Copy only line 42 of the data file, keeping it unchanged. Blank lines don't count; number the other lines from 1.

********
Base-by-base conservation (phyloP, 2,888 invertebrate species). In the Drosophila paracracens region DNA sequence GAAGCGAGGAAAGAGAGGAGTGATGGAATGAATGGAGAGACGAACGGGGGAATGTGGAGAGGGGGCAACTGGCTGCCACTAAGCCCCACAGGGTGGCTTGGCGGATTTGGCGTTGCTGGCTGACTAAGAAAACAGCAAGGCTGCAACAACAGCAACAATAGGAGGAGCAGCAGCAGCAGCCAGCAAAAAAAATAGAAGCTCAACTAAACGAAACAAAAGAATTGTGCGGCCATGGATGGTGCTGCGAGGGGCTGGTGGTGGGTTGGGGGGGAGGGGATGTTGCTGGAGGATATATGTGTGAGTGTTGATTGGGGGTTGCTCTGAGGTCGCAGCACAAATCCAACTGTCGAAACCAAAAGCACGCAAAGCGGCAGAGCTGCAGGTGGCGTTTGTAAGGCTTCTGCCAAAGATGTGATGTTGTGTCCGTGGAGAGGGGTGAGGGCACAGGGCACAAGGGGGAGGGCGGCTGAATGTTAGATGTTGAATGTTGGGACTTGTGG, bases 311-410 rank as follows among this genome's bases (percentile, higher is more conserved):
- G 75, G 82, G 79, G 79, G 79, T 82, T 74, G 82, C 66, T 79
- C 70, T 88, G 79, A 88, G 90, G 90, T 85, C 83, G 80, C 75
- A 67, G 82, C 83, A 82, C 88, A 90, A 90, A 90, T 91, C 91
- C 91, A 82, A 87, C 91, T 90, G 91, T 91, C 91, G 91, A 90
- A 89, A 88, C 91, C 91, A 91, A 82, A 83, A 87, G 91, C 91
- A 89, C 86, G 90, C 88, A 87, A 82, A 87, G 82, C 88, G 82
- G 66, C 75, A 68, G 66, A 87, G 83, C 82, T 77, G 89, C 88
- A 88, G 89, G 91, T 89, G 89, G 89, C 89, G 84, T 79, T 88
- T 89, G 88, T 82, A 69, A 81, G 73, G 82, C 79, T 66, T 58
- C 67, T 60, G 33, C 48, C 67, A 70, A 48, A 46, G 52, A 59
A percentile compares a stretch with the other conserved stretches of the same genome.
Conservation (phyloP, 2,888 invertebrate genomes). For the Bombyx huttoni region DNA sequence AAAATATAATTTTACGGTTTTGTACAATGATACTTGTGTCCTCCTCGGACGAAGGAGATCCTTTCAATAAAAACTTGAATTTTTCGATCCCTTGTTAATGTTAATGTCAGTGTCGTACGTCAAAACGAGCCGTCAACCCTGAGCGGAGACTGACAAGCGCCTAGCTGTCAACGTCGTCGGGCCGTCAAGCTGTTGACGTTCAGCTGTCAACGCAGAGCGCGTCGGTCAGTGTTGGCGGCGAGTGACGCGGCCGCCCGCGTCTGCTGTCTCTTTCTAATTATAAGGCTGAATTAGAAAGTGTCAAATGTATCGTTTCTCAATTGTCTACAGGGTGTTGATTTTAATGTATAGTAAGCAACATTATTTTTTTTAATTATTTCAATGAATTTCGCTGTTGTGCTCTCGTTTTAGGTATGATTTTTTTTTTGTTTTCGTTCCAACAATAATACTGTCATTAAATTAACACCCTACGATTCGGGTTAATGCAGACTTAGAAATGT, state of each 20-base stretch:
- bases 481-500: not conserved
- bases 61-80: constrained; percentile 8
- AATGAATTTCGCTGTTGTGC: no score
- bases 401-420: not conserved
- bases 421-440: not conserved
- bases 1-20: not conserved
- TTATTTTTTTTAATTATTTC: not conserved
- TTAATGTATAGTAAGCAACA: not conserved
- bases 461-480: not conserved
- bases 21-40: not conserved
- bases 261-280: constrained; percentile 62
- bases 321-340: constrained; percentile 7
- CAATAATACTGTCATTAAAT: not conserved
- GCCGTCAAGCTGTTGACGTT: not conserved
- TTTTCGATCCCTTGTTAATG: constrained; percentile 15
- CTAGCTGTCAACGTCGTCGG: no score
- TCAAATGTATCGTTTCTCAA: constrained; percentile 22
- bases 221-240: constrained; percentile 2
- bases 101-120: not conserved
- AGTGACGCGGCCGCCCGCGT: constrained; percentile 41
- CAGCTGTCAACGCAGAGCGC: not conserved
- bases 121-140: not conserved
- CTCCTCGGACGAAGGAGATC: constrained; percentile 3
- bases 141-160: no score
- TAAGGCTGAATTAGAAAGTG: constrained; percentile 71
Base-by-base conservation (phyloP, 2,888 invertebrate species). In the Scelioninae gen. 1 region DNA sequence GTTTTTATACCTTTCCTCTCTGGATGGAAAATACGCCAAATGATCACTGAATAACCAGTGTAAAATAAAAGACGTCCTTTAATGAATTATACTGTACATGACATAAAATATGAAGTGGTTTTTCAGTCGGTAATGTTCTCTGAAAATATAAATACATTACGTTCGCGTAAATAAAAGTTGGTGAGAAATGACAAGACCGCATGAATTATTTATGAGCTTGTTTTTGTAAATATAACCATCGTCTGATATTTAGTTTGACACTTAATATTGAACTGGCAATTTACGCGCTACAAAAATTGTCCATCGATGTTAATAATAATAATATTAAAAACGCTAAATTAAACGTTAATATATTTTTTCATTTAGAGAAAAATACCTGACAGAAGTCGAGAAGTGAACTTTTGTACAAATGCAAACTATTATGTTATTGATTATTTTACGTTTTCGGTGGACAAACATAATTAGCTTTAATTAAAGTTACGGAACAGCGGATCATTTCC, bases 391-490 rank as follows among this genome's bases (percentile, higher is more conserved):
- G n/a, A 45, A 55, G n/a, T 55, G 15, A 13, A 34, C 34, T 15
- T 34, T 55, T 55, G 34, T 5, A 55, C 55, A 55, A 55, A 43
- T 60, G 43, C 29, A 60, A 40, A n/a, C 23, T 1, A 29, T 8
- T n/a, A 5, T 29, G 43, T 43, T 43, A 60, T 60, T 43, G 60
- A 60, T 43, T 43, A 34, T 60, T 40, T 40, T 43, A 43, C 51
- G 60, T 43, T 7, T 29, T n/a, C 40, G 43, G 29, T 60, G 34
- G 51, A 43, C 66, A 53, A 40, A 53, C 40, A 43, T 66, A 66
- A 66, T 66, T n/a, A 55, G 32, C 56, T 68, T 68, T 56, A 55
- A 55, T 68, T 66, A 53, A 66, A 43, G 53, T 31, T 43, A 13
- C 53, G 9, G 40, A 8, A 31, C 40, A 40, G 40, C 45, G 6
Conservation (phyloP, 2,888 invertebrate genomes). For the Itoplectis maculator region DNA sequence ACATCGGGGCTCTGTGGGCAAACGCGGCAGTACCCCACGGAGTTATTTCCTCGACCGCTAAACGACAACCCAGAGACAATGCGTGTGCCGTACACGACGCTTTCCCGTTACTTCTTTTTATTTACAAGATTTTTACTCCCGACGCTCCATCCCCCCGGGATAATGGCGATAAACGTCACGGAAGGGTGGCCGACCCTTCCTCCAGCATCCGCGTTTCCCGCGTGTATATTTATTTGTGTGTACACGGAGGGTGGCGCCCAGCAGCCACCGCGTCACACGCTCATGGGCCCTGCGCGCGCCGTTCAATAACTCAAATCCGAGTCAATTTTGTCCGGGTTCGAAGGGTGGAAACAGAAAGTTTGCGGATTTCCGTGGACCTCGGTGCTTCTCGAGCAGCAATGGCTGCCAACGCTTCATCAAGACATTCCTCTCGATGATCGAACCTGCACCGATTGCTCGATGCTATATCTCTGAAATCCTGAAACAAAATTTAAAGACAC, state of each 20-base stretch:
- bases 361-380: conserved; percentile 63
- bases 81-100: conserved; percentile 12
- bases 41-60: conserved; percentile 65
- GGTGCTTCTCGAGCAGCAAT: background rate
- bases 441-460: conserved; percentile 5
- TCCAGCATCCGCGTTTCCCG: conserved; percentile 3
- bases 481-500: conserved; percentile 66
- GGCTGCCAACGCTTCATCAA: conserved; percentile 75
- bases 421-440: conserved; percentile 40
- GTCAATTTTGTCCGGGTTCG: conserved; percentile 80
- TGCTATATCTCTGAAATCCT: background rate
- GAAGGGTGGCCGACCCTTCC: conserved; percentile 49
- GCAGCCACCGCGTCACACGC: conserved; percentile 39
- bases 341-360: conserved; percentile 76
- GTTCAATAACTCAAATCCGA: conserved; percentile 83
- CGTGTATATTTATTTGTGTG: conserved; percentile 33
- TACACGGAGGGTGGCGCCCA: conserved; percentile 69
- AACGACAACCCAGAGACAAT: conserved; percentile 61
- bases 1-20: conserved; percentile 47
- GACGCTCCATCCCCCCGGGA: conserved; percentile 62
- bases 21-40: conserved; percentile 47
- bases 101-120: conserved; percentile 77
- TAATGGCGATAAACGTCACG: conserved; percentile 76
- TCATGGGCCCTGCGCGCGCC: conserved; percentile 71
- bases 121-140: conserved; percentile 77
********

- T 60, G 43, C 29, A 60, A 40, A n/a, C 23, T 1, A 29, T 8